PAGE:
Cyclist56, it's my understanding that afib ablations are more complex, therefore it doesn't surprise me that your friend may have had less than ideal results.
GirlinSLO, are you in constant bigeminy 24/7? My heart runs through various patterns at times, bigeminy being one, tri or quadrigeminy as well. Bigeminy is frustrating. I'll be at a computer at work and can feel the bigeminy start, I really start to feel odd while it lasts.
I saw two Electrophysiologists for very frequent PVCs. Both felt that ablation would reduce or eliminate them. The first EP I saw said my PVCs were "probably" in the RVOT. The second EP had the nurse continue to collect my EKG data until a PVC was visible in each of the EKG leads on the EKG print-out. He disappeared with the print-out sheets and returned several minutes later. He said that my first EP was wrong, that the source of PVCs was in the Purkinje Fibers, which is harder to get at, but still possible to ablate. The following demonstrates why the
location of the PVC focus is important, in terms of risks to the patient. www.medhelp.org/posts/Heart-Rhythm/Continious-Bigeminy/show/364485"The RVOT is a straight shot from the right femoral vein to the outflow tract. There are very few impediments to catheter manipulation. The LVOT requires arterial cannulation and the catheter goes up around the aortic arch and then down to the aortic valve. Because of the curve in the catheter, when you turn the catheter counterclockwise, it actually moves clockwise in the heart and vice versa. In short, it is technically more difficult.
The RVOT is thinner and it is easier to achieve closer to full thickness ablation. If your PVCs are coming from the middle or epicardial myocardium, it can be more difficult to ablate from an endocardial approach. There are three "layers" to the heart muscle from inside to out called endocardium, middle or M cells, and epicardium."
Acvording to the above: RVOT catheter is placed in a vein (low pressure) and is a straight shot. LVOT requires access via an artery (high pressure), and the course (route) is more complicated. Also, Infrequently, some patients are not able to be successfully ablated by these routine procedures and doctors may need to employ, during a separate procedure, a technique called epicardial ablation (versus endocardial ablation that you are considering). Epicardial ablation is done with a small incision into your chest, and the catheter is coursed to your heart, and the offending tissue is ablated.
He continues: "The risk of pulmonary embolism is low and small emboli are filtered by the lungs. When you are on the left side, small emboli can cause a stroke or other embolic events. The risk is very low, but never zero."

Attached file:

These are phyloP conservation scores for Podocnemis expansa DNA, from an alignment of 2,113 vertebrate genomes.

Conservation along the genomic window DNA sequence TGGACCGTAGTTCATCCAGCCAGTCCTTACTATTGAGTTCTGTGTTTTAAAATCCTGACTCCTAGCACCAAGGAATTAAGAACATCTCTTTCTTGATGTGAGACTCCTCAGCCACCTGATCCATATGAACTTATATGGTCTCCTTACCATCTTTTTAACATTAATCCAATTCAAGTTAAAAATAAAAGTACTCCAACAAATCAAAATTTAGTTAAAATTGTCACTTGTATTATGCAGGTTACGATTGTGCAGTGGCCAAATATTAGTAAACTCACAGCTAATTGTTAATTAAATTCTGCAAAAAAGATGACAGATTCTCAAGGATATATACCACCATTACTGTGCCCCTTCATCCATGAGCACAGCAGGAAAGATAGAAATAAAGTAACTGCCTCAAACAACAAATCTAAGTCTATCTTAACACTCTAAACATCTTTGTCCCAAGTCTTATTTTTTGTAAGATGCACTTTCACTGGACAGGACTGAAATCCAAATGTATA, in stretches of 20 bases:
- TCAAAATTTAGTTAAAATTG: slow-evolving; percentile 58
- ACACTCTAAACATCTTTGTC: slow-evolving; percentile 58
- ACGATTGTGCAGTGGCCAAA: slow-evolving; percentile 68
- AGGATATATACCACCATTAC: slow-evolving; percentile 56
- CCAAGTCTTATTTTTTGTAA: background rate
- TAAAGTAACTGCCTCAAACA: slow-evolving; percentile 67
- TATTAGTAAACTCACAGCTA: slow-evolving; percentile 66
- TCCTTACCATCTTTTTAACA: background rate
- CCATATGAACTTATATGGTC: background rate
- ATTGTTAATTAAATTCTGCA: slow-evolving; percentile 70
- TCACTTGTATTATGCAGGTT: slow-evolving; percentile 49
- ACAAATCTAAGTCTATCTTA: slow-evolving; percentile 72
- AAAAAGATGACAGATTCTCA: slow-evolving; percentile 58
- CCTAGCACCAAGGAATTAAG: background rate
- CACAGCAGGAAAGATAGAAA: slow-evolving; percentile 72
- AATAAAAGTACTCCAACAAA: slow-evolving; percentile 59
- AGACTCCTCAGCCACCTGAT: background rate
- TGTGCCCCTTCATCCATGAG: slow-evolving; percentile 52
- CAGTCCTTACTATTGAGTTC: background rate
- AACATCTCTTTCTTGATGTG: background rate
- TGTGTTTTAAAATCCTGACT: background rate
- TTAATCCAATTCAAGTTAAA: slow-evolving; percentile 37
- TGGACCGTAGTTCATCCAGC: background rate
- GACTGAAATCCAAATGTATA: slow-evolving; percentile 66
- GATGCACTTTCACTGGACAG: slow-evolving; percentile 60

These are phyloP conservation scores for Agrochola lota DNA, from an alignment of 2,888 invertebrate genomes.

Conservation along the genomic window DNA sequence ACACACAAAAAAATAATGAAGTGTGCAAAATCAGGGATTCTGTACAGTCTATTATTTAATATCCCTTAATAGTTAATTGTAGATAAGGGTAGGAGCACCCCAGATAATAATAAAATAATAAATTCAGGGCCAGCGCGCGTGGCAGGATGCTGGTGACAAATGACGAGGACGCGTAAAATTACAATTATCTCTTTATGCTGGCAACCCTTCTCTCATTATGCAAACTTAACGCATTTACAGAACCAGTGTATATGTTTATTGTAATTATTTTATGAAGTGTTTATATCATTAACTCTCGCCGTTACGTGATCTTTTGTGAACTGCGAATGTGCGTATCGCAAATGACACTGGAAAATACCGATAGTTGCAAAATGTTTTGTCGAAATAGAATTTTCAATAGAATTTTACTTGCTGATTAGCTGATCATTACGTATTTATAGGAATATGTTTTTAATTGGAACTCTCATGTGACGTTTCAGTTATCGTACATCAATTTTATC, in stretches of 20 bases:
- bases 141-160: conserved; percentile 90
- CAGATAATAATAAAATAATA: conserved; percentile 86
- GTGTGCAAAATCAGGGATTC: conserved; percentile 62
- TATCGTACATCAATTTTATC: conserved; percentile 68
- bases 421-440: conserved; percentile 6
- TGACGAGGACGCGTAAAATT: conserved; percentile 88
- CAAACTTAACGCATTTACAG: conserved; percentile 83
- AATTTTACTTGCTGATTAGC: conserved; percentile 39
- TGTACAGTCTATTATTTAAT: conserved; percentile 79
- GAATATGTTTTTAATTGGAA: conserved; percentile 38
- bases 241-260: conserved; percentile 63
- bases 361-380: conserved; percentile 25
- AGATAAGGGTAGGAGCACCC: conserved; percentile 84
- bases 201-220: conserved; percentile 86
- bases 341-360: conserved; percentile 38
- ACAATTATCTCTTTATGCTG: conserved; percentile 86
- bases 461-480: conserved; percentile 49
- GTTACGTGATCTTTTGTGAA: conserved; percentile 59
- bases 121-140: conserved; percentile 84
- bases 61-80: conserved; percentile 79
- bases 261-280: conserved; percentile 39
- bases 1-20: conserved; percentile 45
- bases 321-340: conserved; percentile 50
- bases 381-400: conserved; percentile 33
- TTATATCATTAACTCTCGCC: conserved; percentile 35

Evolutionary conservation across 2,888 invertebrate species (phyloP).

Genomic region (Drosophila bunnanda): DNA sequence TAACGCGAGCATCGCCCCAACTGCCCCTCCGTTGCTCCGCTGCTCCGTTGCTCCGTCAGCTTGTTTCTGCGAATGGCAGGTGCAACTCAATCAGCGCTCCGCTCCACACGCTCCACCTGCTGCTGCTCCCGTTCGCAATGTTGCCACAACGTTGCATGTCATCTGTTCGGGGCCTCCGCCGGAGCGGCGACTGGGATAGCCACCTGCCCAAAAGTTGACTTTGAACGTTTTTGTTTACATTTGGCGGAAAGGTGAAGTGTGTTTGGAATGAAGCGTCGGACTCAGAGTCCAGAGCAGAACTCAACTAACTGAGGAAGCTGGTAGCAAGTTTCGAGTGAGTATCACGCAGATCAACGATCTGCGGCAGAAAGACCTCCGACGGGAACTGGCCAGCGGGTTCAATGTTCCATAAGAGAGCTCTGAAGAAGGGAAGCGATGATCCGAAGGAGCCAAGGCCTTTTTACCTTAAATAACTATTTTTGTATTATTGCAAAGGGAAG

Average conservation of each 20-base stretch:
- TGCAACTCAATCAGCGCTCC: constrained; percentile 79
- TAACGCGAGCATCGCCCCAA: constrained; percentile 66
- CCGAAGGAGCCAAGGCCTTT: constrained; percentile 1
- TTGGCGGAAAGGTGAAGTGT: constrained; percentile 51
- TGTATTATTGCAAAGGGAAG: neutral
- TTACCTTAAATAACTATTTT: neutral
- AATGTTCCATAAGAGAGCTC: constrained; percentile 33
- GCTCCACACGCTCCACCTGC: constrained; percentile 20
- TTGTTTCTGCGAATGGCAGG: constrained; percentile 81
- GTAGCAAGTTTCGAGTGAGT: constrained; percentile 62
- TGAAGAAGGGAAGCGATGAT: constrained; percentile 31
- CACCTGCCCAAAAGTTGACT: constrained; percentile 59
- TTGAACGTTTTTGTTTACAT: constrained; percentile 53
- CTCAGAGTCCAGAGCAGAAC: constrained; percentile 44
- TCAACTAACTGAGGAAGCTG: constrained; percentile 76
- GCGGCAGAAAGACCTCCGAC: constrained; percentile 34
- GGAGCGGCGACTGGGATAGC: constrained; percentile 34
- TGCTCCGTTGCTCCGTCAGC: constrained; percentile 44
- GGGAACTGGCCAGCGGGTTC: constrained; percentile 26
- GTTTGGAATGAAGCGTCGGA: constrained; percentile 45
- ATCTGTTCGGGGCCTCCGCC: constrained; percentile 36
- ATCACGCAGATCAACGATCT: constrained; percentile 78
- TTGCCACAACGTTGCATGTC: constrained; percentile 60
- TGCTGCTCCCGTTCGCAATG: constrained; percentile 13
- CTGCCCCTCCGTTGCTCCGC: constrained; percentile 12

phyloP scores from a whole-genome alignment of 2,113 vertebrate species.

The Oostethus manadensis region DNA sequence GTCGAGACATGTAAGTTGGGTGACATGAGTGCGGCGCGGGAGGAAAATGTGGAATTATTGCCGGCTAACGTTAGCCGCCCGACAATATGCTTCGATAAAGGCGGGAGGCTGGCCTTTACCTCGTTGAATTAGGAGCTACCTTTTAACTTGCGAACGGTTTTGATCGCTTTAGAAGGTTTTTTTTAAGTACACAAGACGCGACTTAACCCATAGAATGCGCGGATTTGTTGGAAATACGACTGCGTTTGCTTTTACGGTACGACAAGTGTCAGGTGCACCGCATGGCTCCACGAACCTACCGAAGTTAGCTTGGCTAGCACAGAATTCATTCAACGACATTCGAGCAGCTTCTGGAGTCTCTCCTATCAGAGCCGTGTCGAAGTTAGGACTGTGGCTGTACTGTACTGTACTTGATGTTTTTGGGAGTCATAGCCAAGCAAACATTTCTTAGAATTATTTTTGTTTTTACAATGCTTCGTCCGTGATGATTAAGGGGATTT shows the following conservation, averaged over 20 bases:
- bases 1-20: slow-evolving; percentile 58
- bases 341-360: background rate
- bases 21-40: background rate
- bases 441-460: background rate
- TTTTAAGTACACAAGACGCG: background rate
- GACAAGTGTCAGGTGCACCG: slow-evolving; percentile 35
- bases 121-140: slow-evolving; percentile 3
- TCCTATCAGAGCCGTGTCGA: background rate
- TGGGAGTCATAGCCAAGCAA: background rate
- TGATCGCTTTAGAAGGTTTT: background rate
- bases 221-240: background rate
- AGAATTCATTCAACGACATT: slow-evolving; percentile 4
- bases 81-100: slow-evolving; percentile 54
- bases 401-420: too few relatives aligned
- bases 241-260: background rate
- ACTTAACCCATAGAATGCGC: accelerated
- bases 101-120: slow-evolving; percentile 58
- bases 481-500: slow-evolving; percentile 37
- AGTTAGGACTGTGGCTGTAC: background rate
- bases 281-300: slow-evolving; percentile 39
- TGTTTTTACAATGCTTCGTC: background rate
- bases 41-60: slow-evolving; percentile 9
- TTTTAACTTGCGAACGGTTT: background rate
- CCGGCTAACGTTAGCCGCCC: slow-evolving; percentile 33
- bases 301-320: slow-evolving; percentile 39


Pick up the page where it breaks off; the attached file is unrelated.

If you are truly in bigeminy all the time, that will make mapping much easier and increases the likelihood of success."
Blood returns to the heart's right atrium, goes to the right ventricle, to the lungs, through capillaries in the lung, returns from the lungs, to the heart's left atrium, goes to the left ventricles, then out to the body. So, a procedure on the right side of your heart would have any small clots filtered by the capillaries in the lungs, but if perchance anything were dislodged from the left side the clots would flow out to the body.
As was explained, inducing the arrhythmia during ablation is essential to successful mapping and ablation, if you are in bigeminy all the time, this enhances your chance for success.
From another source, the following question/answer emphasizes a point I initially wanted to make in your situation, namely that geminy patterns can be atrial or ventricular in nature, though re-reading your post, I see that you mentioned PVCs as the culprit.
/web-chats/arrythmias-heartbeat-conditions "Question: I was wondering if being in bigeminy most of the day can have a long term effect on your heart? Also can anxiety contribute to bigeminy? What treatment options are available for this arrhythmia? I have had some lightheadedness with this while doing some activities.
Dr_Baez-Escudero: It depends whether the bigeminy comes from the atrium or from a premature ventricular contraction (PVC). Ventricular bigeminy has been sometimes associated with PVC-induced cardiomyopathy. This basically means that the heart can get weak over time if you are in constant bigeminy. Anxiety can be a contributing factor. Catheter ablation of a PVC causing bigeminy can be curative. Consultation with an electrophysiologist is warranted."
Ask your doctor for his/her opinion on the
location of the PVC focus.
Make sure your doctor explains the possible risks of the procedure overall and with emphasis to the specific area that he/she feels is the source of the bigeminy.
And make sure your doctor has fully explained non-procedural options (medications).
Medication of this nature require supervisory hospitalization to initiate, my doctor said I'd need to be in the hospital 48 hours to start the requisite medication (actually he said that several may need to be tried until they found the ideal drug). And there are risks with anti-arrhythmic medications as well even once you're placed on them in a hospital, though with a healthy heart and periodic monitoring and examinations, these risks are minimized.
It is my understanding that patients receiving ablation may require overnight hospital stays for several reasons, but one of those reasons is if the procedure done later in the day and they may want you to stay for observation.
Not every ablation is a success, but so many are. Kitt, a moderator at HealingWell, would explain not to be discouraged by people that post in forums that they had issues with ablations. Rightfully so, she explained that most procedures are successful, these people tend not to show up in forums.
Best of luck, please let the forum know how everything goes.
Post Edited (JungRulz) : 9/30/2014 3:04:01 AM (GMT-6)